Erectile dysfunction(ED) affects a growing number of men with significant impacts on sexual function and overall quality of life. 44 % of men 60–69 years old and up to 70 % of men ≥70 years old endorse erectile difficulties. In men, sexual function declines over time, beginning during the fifth decade and affecting all domains of sexual health including desire, arousal, erectile function, and ejaculation/orgasm. ED negatively affects the relationships; emotional and psychological well-being and partner relationships.

Erection is a complex process involving hormonal, vascular, and neural systems, with significant psychological inputs as well. Normal male sexual function progresses through four stages: (1) desire, (2) erection, (3) ejaculation, and (4) detumescence. Both the erect and flaccid penile states progress through initiation and maintenance phases. The pathways and hormones involved in erection are important for both penile erection and flaccidity. Risk factors for ED are numerous. Patients over 40 years old demonstrate a significant
association between ED and cardiovascular risk factors including hypertension, dyslipidemia, Diabetes mellitus, Coronary Artery Disease and the metabolic syndrome. Other risk factors for ED include obesity and sedentary lifestyle.

The initial assessment of any sexual problem requires a detailed history and physical examination which comprises evaluation of the genitalia for lesions, scars, plaques, and meatal position as well as evaluation of the testicles for size and consistency. A detailed sexual history aimed at determining the severity, onset, and duration of the ED should also be performed.
The Sexual Health Inventory for Men (SHIM) is one of the most commonly used
validated instruments for evaluation of ED severity, comprised of five questions based on a five-point scale : no ED (SHIM score 22–25), mild (17–21), mild to moderate (12–16),moderate (8–11), and severe (1–7).
Recommended laboratory tests for ED include fasting blood glucose, lipid panel, and gender-specific hormones. Penile duplex ultrasonography which evaluates blood flow direction and velocity, is the most common and informative method of assessing for both arterial insufficiency and venoocclusive dysfunction. The differentiation between psychogenic and organic ED can be made using nocturnal penile tumescence (Rigiscan). These tests are not done routinely.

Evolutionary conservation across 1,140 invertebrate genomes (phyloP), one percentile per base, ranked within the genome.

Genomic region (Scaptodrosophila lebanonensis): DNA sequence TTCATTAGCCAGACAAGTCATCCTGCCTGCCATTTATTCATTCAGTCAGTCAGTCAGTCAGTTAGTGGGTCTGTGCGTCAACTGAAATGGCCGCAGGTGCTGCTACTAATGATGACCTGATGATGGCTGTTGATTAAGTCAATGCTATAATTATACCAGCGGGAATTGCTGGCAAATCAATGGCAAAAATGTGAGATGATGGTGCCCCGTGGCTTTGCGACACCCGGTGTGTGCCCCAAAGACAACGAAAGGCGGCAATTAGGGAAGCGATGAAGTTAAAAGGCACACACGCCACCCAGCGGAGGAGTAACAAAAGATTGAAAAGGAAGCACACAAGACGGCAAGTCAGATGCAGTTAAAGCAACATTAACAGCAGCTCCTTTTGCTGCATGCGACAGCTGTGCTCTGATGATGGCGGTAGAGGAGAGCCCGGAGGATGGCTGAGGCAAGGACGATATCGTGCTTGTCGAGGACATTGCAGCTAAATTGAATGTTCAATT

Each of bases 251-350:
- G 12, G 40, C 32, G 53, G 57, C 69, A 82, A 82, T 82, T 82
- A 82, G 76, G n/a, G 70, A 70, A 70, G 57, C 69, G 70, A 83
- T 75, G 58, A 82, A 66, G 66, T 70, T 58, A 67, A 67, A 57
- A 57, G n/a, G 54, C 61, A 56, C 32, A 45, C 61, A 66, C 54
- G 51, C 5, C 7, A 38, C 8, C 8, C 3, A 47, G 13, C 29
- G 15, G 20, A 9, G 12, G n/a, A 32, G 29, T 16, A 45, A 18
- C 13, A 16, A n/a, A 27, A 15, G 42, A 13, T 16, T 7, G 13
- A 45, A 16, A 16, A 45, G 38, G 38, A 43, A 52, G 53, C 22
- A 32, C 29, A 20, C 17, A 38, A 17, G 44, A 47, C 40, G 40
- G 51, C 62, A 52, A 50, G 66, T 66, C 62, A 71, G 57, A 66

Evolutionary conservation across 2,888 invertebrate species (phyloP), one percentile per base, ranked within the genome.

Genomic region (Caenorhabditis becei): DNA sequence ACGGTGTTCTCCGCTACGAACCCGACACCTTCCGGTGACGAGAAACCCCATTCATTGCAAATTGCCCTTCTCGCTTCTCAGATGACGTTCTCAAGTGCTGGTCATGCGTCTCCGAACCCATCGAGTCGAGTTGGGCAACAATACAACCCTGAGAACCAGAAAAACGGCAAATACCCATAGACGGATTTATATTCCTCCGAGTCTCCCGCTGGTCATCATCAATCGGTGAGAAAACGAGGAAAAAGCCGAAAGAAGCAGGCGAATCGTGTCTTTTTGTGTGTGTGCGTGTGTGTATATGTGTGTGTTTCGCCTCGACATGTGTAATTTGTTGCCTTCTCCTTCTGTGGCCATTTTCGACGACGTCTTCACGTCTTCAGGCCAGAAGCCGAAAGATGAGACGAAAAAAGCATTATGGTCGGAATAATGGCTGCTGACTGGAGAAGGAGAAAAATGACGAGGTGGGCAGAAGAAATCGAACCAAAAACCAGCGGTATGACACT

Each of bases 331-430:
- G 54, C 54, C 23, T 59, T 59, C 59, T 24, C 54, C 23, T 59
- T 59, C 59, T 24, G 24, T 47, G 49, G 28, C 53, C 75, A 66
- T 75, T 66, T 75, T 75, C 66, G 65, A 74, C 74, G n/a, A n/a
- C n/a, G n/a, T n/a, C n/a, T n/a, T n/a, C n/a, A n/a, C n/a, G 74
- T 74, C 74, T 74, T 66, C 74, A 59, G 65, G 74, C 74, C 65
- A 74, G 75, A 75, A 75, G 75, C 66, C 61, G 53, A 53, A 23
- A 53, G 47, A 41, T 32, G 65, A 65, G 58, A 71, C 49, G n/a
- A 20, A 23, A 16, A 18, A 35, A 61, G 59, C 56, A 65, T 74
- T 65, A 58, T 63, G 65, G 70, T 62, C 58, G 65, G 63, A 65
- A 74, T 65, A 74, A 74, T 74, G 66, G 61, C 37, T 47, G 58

The treatment of ED comprises psychosexual therapy, lifestyle modifications, and medical and surgical management. Recommended lifestyle alterations include regular exercise, smoking cessation, dietary intervention with emphasis on the Mediterranean diet and moderate alcohol consumption. Start testosterone replacement in hypogonadal men. Phosphodiesterase 5 inhibitors are first-line medical therapy for ED and encompass numerous drugs like sildenafil, vardenafil, and tadalafil etc. Transurethral alprostadil (prostaglandin E1) marketed as Medicated Urethral System for Erection (MUSE) in combination with sildenafil
can be used with limited efficacy in non responders. Intracavernosal injection therapies constitute a second-line ED treatment and are often used when oral therapies fail.

Several medications are currently in use and include various combinations of Prostaglandin E1,phentolamine, papaverine, and vasoactive intestinal Peptide . Vaccum Erection devices can be applied in nearly all etiologies of ED but have low overall acceptance and high long-term discontinuation rates due to the unnatural feeling of the erection and the mechanical procedure required to produce it. Insertion of a penile prosthesis is considered as third-line therapy for ED, used after patients fail medical therapies
Penile revascularization (anastomosis of the inferior epigastric artery to the dorsal penile arteries and/or the deep dorsal vein) can be offered to nonsmoking,
non diabetic men
Given the rise in conditions predisposing to ED as well as an aging male population, addressing ED risk factors through lifestyle modification, in conjunction with medical and surgical therapy in appropriate patients, will mitigate the physical and psychological impact of ED. Continued research into the molecular mechanisms of ED and development of improved medications to address ED and its risk factors will further expand the significant
armamentarium of treatments currently available, improving not only the quality of life of affected men but also their life span.